The fig tree brings a little exoticism to the garden. Above all, however, he pleases the gardener with his good growth traits. The appropriate procedure when pruning the fig tree promotes the branching of the branches, makes the crown appear even fuller and also increases the fruit hanging. But which actions are necessary for this? And when is the right time for pruning and shaping? On this page, gardeners will find instructions with additional tips and tricks for all conceivable types of pruning.

Is a pruning necessary?

Ficus carica does not urgently call for pruning. However, this maintenance measure is definitely recommended. Different types of pruning not only increase the fruit yield, but are especially necessary when

  • the fig tree steals the light from other plants
  • it is bare from the inside because dry branches require energy

Pruning fig tree – timing

The basic care cut takes place in the spring. If possible, the gardener chooses a frost-free, overcast day in February or March. If necessary, pruning is still possible in April. In any case, the gardener should carry out the intervention before sprouting. The reason for this is the growth break of the fig tree in spring. During this time he has the opportunity to fill up his energy reserves and recharge his batteries for fruit formation.

A pruning in the summer, on the other hand, meant that the second harvest in October failed because the gardener robbed the necessary foundations by cutting the branches.
An intervention in autumn is also not advisable, because open interfaces fell victim to the frost.

Tip: The fig tree comes from warm climes and is therefore susceptible to severe sub-zero temperatures. It is not uncommon for frost damage to occur after a cold winter. Superficially, young shoots are affected. By cutting these off, the gardener stimulates his fig tree to sprout again. However, at least one pair of buds should be preserved.

The grooming cut

If the gardener decides to cut Ficus carica, the care cut described here forms the basis on which the other cut types are based. While shaping and rejuvenation cuts have the function of optical preservation, the care cut promotes the vitality of the tree.

  • Cut off thick branches with a saw or pruning shears
  • start with the branches close to the ground
  • only remove branches that hinder each other’s growth
  • Shorten by a third or half as desired
  • then trim the crown
  • Leave two-year-old shoots
  • these later form predominantly fruit
Note: Timing pruning is essential to crop yield. While the two-year-old shoots produce sweet figs in August, the gardener can look forward to fruit on the one-year-old wood again in October.

The fine cut

The instructions above describe the necessary procedure to guarantee a fruit load. Only when the branches have enough space to unfold do they develop the strength needed not to break under the weight of the figs. After cutting off the dead wood and thinning out the crown, the gardener can ensure an attractive appearance with a topiary.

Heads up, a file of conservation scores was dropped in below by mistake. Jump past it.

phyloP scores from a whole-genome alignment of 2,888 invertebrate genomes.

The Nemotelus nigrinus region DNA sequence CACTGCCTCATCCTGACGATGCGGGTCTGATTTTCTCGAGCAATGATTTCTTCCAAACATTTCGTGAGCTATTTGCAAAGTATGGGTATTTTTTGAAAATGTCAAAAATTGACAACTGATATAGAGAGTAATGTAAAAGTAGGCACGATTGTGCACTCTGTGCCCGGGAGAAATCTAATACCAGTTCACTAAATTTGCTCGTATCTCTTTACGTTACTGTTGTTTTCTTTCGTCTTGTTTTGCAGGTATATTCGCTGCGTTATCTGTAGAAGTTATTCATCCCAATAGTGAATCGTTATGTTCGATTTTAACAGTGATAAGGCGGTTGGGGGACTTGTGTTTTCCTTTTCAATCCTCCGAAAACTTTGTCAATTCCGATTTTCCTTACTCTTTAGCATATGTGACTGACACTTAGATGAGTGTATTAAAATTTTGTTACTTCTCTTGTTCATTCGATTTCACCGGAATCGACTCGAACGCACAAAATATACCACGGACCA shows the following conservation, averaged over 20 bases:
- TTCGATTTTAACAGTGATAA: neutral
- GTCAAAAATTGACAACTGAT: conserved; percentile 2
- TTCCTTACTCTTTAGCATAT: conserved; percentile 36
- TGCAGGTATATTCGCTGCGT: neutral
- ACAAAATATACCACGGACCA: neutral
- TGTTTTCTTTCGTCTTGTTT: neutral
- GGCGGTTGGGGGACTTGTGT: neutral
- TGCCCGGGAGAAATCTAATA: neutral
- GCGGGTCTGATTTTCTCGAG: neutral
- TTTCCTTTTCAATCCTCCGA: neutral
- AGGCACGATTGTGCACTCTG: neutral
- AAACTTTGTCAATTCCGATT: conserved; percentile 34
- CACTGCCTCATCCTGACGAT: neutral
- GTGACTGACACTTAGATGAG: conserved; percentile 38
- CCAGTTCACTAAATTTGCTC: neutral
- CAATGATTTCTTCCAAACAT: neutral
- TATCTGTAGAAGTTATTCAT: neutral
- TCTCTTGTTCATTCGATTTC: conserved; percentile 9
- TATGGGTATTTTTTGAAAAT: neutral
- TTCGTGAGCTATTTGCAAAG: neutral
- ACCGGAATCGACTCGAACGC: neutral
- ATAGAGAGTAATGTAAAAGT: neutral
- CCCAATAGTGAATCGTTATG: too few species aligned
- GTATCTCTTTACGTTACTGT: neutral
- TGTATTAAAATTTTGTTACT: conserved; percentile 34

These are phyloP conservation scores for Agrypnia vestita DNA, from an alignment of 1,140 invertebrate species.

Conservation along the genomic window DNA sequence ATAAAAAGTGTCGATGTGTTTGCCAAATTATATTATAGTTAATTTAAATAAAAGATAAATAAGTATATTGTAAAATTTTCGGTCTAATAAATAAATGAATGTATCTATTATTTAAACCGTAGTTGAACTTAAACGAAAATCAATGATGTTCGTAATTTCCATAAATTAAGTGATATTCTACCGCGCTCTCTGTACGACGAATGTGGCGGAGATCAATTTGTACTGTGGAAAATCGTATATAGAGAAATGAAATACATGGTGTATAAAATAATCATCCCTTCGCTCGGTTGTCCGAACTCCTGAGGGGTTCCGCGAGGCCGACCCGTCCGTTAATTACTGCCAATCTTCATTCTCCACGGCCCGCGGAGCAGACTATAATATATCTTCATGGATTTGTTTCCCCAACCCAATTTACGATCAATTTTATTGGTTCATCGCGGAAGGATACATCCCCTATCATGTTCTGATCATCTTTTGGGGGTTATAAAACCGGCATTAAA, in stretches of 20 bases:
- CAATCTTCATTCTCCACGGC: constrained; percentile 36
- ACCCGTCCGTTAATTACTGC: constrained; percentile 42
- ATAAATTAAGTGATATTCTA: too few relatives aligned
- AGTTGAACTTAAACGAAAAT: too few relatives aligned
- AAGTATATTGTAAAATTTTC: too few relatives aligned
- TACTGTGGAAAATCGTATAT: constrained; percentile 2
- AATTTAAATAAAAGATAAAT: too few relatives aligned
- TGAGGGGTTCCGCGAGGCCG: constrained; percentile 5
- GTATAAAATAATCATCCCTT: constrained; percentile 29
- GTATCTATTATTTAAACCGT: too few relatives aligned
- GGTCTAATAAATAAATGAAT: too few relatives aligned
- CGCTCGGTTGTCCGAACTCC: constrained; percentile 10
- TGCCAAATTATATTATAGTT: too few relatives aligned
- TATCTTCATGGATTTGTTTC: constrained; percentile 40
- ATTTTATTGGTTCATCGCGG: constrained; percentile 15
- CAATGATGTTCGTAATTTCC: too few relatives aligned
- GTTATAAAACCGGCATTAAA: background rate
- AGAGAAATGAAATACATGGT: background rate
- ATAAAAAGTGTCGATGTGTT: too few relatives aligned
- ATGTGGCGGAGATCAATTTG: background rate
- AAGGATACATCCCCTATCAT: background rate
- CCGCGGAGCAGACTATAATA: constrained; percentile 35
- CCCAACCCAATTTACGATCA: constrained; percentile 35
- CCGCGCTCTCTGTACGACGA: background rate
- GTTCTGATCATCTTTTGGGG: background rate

• Cut young, green shoot tips by half at most
  • Completely remove inward growing branches
  • remove dead and dry branches
  • Prune branches that grow across
  • tear out water shooters
Note: Water shooters should be completely uprooted by the gardener. Merely pruning the sprouts is ineffective as they will start growing again after a short time. An exception applies, however, if the gardener had to remove a supporting branch during the rough cut. In this case, a water shooter is used to breed a new lead branch.

The taper cut

Although an annual cut of the Ficus carica is not absolutely necessary, over time the fig tree threatens to become bare. Anyone who has not pruned for several years and now notices the increasing thinning of the crown has the opportunity to counteract the process with a rejuvenation cut. However, the later the gardener decides to carry out this intervention, the lower the chances of success.

  • Make regeneration pruning in February
  • Cut the fig tree completely to 30 cm
  • leave it alone until next year
  • check whether several strong leading branches form
  • cut them in half
  • remove all shoots close to the ground
  • repeat this process in subsequent years
  • only then proceed to the usual cut
Note: Young fig trees that are in an intensive growth phase are harmed by pruning of any kind. The gardener should only use the scissors when the Ficus carica is fully grown.

When is a radical cut worthwhile?

The gardener can carry out the above measures without hesitation every year. However, an annual radical cut is strongly discouraged. The drastic shortening of the old wood cost the fig tree too much strength. Only when there are signs of balding on the inside can the cut be a little more radical.

Cut back the high stem

High trunks are mostly cultivated and therefore require special attention when caring for them. In contrast to conventional fig trees, other types of pruning are required here:

  • choose a strong branch for the main trunk
  • support it with a wooden stick
  • shorten the remaining shoots to just above the ground
  • Cut off side shoots up to the base of the crown
  • select three leading branches as the base of the crown (preferably at a 45° angle)
  • shorten all other shoots down to the branch ring
Tip: With the right type of cut, fig trees can be ideally integrated into the overall picture of the garden. On the one hand, the gardener succeeds in inhibiting growth in this way. On the other hand, he can even raise the tree as a climbing plant on a trellis.

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